Day 20 of United Auto Workers Strike at GM
Wyoming, MI – On day 20 of their strike, workers waved “UAW on strike!” signs as they walked back and forth, October 5. Six groups of determined United Auto Workers of Local 167 stood outside and blocked entrances at the enormous General Motors (GM) plant in Wyoming, a working-class Michigan town. A total of 46,000 union strikers are out 24 hours a day, seven days a week, across the United States. GM is losing millions of dollars while negotiations with the UAW continue.
Every few minutes, men and women passing by in cars and pickup trucks honked and yelled out their windows in solidarity. One UAW picketer said, “People flash their lights at night, instead of honking, so as not to wake the neighbors.” At one point a group of 25 motorcyclists roared past at funeral speed, fists raised in the air.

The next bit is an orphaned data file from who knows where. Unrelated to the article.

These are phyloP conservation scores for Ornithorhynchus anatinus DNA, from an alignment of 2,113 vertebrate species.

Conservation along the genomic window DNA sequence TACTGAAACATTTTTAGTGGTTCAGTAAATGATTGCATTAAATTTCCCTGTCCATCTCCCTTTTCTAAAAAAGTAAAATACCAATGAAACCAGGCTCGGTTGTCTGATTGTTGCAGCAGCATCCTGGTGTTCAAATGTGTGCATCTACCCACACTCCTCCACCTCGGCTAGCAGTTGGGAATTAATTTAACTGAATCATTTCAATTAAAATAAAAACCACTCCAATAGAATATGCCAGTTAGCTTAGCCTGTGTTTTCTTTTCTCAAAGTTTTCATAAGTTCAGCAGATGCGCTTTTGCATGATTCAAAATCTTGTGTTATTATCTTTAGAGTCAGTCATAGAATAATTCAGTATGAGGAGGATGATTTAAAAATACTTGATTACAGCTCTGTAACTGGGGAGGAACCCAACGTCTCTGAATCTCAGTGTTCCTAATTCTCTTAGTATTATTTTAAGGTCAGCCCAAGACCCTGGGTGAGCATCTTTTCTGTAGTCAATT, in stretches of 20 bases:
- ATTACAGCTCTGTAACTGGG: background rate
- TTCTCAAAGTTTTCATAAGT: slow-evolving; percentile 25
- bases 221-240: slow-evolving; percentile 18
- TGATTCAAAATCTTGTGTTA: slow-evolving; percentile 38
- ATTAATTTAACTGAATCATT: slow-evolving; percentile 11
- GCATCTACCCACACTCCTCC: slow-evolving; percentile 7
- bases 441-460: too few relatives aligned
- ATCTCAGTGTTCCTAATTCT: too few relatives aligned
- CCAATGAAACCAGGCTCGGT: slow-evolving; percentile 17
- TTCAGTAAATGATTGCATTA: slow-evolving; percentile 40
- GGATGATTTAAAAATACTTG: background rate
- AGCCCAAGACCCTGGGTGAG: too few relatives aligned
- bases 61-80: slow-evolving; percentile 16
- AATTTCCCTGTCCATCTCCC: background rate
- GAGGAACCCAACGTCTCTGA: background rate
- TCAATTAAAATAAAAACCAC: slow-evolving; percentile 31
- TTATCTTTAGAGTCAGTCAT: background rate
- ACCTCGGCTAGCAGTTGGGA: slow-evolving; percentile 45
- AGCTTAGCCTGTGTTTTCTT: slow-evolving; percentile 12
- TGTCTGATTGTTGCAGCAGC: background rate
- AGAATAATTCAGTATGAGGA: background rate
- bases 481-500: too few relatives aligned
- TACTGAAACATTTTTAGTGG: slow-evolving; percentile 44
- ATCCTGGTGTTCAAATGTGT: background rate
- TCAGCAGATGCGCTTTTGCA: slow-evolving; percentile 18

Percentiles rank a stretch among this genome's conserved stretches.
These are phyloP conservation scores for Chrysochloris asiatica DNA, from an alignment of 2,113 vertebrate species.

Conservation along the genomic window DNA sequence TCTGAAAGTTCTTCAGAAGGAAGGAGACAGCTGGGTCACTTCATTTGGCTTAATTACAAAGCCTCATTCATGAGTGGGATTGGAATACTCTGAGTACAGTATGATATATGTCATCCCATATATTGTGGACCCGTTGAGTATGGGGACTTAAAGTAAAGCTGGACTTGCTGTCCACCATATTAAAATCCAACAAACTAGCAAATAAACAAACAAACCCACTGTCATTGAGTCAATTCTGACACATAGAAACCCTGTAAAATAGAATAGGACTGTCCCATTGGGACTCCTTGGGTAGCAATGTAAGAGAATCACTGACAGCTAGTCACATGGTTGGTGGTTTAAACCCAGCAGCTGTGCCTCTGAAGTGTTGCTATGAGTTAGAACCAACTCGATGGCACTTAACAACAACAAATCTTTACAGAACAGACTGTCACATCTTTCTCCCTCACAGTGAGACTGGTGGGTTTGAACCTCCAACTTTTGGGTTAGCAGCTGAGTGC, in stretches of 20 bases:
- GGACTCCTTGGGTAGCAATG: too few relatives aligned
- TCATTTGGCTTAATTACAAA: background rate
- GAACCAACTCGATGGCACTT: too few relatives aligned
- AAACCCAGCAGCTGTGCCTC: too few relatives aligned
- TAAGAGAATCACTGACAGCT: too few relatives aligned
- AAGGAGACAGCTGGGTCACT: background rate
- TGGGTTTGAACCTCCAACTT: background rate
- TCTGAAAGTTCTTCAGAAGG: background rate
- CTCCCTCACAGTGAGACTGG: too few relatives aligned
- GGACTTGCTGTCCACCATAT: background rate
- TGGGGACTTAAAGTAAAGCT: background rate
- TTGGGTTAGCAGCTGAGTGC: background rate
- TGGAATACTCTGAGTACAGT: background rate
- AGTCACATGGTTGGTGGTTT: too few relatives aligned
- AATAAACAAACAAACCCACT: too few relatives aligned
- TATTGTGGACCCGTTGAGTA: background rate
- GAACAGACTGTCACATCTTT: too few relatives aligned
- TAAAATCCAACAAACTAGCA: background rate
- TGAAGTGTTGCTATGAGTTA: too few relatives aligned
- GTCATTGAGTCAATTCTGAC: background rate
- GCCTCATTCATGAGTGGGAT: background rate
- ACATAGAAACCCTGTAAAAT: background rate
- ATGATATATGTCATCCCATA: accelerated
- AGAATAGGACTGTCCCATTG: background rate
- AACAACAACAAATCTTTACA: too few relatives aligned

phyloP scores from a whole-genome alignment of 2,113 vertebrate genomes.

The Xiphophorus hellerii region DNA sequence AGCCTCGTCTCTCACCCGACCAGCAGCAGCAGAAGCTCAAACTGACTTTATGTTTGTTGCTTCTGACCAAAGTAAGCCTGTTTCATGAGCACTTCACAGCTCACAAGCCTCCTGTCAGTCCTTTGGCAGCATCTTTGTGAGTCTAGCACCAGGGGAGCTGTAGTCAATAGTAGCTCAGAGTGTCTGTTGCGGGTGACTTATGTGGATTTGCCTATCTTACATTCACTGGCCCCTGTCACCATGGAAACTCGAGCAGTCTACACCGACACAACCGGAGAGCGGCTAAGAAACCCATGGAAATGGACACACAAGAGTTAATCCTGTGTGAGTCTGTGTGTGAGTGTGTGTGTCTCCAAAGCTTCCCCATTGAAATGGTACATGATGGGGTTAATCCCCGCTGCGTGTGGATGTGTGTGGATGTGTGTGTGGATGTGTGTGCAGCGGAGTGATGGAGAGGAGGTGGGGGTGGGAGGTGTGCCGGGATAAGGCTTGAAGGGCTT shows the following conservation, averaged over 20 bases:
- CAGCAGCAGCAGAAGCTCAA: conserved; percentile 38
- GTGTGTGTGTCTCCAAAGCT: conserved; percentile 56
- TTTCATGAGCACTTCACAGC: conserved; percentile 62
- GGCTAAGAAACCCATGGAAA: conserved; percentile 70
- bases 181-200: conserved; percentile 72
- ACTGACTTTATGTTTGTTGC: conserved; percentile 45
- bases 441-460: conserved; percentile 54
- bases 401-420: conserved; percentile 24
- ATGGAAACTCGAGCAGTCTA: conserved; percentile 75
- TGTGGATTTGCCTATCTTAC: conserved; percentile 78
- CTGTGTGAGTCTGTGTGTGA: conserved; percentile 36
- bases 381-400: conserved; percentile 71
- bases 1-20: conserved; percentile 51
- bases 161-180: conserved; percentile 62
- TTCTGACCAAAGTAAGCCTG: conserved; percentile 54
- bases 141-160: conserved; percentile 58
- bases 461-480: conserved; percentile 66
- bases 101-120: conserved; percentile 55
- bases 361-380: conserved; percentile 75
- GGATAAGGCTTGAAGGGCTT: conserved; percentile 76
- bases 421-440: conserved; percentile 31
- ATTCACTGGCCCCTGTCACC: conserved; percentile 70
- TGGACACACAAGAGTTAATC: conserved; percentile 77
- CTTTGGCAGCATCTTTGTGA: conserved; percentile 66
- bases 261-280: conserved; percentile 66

This West Michigan GM plant makes lifters, cam phasers, and axles for light duty trucks. In days gone by it employed over 3000. Today there are 700 to 800 workers on three shifts.
“The members out walking the picket line are in high spirits,” said Scott Poole, a UAW member who works in the plant. “Members from other UAW locals are coming down to support us. A group of four UAW retirees from Flint were here to walk the line in solidarity.”
The big issues for union members on the picket lines are health care costs going up and the fact that most temporary workers are now past three years of employment. Temps make about half the pay of full-timers. Temporary workers now comprise 7% of the GM workforce.
Negotiations are ongoing, with pay increases, pay progression for temporary workers, and pensions reportedly being haggled over. With GM making record profits in four recent years – a net income of $27.5 billion – workers are expecting to do far better than the past two UAW contracts.